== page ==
If weather conditions allow you to go outside and use a kerosene heater or a grill, more power to you. Some people create stoves from tin cans that use alcohol for fuel, and you can find a number of tutorials on the web on how to craft one; but bear in mind that even the Boy Scouts of America has banned the use of these devices by their troops, so this is a device you use at your own risk. If you plan ahead, you can buy commercially manufactured stoves that use fuel pellets or stoves that use Sterno as a heat source. These are all pieces of camping equipment and are intended for use outdoors.
You can also search around the Internet for no-cook meals, though this method for meal planning requires a lot of sifting. Even though these recipes don’t require an oven, you might need other electrical appliances to prepare them, or the prep work itself might be more than you want to manage under stressful conditions. If you’ve ever had to put food on the table while all hell is breaking loose around you, tell us about how you managed to muddle through.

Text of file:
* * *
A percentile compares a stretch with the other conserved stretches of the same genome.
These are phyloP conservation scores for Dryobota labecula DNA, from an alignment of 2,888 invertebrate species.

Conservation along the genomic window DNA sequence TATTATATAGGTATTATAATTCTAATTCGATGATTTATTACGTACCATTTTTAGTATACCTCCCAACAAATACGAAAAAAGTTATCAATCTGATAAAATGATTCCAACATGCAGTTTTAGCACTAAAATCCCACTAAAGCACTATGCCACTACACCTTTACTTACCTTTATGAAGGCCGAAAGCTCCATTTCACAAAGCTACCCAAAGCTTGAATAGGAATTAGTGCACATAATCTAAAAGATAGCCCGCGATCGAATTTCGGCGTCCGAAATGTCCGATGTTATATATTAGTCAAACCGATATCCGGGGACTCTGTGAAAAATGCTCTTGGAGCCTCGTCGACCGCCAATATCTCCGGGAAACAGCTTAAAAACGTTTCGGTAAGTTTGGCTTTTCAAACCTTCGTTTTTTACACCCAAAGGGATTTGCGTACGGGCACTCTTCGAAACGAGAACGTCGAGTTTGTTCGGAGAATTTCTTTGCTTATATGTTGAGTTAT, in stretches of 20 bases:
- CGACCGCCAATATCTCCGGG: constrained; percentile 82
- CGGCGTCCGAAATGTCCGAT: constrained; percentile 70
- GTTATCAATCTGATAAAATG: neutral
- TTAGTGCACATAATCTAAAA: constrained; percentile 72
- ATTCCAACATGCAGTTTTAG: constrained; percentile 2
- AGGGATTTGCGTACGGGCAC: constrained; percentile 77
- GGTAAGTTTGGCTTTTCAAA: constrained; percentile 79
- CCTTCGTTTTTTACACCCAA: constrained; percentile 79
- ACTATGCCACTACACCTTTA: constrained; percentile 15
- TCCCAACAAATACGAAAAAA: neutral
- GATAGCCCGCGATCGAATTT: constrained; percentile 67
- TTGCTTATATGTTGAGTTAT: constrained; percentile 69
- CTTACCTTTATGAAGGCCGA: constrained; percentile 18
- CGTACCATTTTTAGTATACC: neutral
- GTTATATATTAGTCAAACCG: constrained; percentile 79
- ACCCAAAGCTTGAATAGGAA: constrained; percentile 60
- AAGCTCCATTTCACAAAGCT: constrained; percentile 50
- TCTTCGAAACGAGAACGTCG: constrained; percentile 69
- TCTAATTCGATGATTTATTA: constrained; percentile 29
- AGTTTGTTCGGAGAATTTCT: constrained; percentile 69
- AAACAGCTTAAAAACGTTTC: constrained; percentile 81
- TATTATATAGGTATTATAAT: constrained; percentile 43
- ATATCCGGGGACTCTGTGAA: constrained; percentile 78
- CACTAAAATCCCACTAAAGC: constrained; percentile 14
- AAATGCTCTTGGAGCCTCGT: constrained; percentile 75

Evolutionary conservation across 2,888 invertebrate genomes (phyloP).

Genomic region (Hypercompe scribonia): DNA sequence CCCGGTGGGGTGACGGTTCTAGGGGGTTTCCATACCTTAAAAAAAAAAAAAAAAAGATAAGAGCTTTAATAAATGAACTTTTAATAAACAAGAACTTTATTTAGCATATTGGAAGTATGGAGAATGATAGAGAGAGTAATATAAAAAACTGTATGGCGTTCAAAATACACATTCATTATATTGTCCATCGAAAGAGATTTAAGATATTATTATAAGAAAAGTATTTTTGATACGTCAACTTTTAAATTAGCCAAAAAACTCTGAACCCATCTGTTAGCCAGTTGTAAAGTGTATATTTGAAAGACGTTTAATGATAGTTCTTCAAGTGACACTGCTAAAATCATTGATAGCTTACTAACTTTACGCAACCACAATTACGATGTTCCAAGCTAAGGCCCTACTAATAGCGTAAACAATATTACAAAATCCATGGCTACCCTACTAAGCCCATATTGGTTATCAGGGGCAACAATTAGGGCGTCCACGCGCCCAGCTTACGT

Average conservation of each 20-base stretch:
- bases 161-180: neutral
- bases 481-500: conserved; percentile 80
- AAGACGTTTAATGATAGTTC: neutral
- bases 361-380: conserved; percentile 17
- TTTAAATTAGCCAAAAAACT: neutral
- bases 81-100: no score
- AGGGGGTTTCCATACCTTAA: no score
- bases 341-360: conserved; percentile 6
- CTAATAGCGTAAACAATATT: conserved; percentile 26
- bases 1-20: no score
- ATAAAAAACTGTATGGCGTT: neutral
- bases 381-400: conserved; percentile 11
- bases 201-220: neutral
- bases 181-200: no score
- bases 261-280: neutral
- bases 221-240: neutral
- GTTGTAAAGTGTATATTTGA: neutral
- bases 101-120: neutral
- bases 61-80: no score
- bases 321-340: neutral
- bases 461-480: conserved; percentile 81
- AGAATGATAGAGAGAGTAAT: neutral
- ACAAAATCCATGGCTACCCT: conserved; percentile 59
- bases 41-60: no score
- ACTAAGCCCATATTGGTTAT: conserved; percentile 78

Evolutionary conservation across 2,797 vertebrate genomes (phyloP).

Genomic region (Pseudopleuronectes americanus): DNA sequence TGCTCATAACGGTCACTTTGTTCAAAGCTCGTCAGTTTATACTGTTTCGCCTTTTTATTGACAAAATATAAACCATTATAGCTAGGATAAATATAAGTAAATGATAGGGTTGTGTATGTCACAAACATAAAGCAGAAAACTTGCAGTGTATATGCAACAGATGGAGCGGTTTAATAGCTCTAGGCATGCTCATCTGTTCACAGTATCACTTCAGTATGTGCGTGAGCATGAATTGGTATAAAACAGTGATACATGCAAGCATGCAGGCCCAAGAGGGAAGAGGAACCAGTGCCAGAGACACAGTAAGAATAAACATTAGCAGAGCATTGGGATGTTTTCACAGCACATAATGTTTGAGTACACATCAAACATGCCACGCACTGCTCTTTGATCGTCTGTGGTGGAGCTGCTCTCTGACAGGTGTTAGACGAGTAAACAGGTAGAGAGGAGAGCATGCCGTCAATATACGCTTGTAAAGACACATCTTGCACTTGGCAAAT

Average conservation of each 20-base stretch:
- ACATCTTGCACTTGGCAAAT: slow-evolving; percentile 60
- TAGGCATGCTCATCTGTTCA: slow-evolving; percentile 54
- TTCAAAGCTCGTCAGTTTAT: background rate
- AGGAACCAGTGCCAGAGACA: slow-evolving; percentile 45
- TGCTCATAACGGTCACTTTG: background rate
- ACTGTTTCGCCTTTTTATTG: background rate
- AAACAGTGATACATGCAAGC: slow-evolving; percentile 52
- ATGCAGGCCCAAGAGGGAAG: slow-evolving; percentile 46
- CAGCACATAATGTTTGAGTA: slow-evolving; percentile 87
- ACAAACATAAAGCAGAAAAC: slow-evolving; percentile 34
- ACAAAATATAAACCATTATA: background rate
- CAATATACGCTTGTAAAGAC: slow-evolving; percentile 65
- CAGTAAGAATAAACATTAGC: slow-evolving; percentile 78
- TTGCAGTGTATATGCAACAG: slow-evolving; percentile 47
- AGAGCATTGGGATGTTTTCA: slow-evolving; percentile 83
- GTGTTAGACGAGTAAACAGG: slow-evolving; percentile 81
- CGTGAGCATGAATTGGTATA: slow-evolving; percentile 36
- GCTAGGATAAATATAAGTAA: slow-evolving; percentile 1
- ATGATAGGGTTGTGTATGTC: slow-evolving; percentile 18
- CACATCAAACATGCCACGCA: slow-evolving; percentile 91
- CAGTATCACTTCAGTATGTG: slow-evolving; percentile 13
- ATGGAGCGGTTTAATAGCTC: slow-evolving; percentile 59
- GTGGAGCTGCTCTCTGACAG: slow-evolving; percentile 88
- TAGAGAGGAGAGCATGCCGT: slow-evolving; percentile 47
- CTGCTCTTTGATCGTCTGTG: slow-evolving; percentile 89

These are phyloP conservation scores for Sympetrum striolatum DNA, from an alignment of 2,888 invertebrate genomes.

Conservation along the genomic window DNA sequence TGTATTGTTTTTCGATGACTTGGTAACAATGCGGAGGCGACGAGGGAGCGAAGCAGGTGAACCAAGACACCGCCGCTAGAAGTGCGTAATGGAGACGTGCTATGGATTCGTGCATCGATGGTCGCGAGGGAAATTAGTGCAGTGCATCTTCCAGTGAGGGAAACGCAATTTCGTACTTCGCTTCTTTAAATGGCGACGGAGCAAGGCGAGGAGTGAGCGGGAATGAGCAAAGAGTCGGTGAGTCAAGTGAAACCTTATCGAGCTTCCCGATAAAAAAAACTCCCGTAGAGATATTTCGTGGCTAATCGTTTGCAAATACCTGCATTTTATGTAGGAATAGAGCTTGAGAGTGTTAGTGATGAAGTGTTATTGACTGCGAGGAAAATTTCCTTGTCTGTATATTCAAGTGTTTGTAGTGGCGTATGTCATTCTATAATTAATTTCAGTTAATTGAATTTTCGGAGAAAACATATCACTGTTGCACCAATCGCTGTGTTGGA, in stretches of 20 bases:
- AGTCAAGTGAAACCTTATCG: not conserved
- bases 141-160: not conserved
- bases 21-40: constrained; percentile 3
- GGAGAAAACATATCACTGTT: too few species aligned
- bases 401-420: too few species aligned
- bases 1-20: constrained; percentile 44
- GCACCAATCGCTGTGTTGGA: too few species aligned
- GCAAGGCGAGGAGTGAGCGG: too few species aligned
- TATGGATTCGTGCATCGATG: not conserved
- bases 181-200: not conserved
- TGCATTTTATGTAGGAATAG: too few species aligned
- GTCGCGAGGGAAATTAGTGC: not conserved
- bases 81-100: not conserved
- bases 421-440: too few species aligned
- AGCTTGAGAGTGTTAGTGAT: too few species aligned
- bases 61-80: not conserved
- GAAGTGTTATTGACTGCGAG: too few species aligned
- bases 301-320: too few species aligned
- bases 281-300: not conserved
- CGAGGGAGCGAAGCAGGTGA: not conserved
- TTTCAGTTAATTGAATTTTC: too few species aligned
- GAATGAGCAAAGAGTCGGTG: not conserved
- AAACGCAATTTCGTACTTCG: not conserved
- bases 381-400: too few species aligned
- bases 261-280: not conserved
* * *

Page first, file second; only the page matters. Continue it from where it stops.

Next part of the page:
Oh, and one last piece of advice: Don’t forget the can opener.
June 28, 2011
Earlier this month, an ice cream shop in Columbia, Missouri decided to take advantage of the summertime resurgence of cicadas. Employees caught the critters in their backyards, boiled them, coated them in brown sugar and milk chocolate and then added them to a batch of ice cream. The insects are perfectly safe to eat and enough ice cream connoisseurs were unfazed by the “ick” factor of eating bugs that the batch quickly sold out. (One patron compared the cicada’s flavor to peanuts.) However, because there are no regulations regarding the preparation of cicadas for mass consumption, the health department stepped in and asked that the store discontinue that particular flavor. Creepy crawly cuisine may be way off the average person’s radar, but entomophagy—the fancy Latin term for eating insects—is beginning to gain attention in the Western Hemisphere.